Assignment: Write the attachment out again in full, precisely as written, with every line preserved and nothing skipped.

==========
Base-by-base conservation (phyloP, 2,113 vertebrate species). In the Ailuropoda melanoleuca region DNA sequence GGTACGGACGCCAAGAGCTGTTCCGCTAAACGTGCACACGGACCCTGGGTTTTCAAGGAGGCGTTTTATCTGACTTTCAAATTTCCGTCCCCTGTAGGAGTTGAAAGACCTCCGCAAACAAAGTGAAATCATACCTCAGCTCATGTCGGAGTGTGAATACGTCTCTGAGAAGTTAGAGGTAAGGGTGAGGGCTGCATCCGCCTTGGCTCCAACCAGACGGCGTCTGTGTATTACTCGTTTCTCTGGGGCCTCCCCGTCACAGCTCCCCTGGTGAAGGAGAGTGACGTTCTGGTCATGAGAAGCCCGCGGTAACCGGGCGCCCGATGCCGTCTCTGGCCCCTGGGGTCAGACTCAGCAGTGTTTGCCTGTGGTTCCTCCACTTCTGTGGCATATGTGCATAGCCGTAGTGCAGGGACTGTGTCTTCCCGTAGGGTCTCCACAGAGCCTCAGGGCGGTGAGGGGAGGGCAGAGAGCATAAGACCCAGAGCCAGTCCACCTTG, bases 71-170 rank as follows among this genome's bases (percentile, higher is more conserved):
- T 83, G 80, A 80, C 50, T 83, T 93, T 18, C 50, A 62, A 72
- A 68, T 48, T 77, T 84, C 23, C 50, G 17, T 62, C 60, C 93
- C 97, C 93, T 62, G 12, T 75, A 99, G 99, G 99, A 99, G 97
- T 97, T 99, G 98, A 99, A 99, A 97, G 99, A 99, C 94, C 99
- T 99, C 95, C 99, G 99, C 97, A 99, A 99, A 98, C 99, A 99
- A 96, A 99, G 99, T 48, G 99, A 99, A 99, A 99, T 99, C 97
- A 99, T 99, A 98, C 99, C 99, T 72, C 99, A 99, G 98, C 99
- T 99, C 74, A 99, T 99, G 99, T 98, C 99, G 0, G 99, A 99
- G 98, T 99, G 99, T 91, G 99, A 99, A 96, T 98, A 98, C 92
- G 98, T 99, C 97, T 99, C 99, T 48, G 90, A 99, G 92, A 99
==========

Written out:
Base-by-base conservation (phyloP, 2,113 vertebrate species). In the Ailuropoda melanoleuca region DNA sequence GGTACGGACGCCAAGAGCTGTTCCGCTAAACGTGCACACGGACCCTGGGTTTTCAAGGAGGCGTTTTATCTGACTTTCAAATTTCCGTCCCCTGTAGGAGTTGAAAGACCTCCGCAAACAAAGTGAAATCATACCTCAGCTCATGTCGGAGTGTGAATACGTCTCTGAGAAGTTAGAGGTAAGGGTGAGGGCTGCATCCGCCTTGGCTCCAACCAGACGGCGTCTGTGTATTACTCGTTTCTCTGGGGCCTCCCCGTCACAGCTCCCCTGGTGAAGGAGAGTGACGTTCTGGTCATGAGAAGCCCGCGGTAACCGGGCGCCCGATGCCGTCTCTGGCCCCTGGGGTCAGACTCAGCAGTGTTTGCCTGTGGTTCCTCCACTTCTGTGGCATATGTGCATAGCCGTAGTGCAGGGACTGTGTCTTCCCGTAGGGTCTCCACAGAGCCTCAGGGCGGTGAGGGGAGGGCAGAGAGCATAAGACCCAGAGCCAGTCCACCTTG, bases 71-170 rank as follows among this genome's bases (percentile, higher is more conserved):
- T 83, G 80, A 80, C 50, T 83, T 93, T 18, C 50, A 62, A 72
- A 68, T 48, T 77, T 84, C 23, C 50, G 17, T 62, C 60, C 93
- C 97, C 93, T 62, G 12, T 75, A 99, G 99, G 99, A 99, G 97
- T 97, T 99, G 98, A 99, A 99, A 97, G 99, A 99, C 94, C 99
- T 99, C 95, C 99, G 99, C 97, A 99, A 99, A 98, C 99, A 99
- A 96, A 99, G 99, T 48, G 99, A 99, A 99, A 99, T 99, C 97
- A 99, T 99, A 98, C 99, C 99, T 72, C 99, A 99, G 98, C 99
- T 99, C 74, A 99, T 99, G 99, T 98, C 99, G 0, G 99, A 99
- G 98, T 99, G 99, T 91, G 99, A 99, A 96, T 98, A 98, C 92
- G 98, T 99, C 97, T 99, C 99, T 48, G 90, A 99, G 92, A 99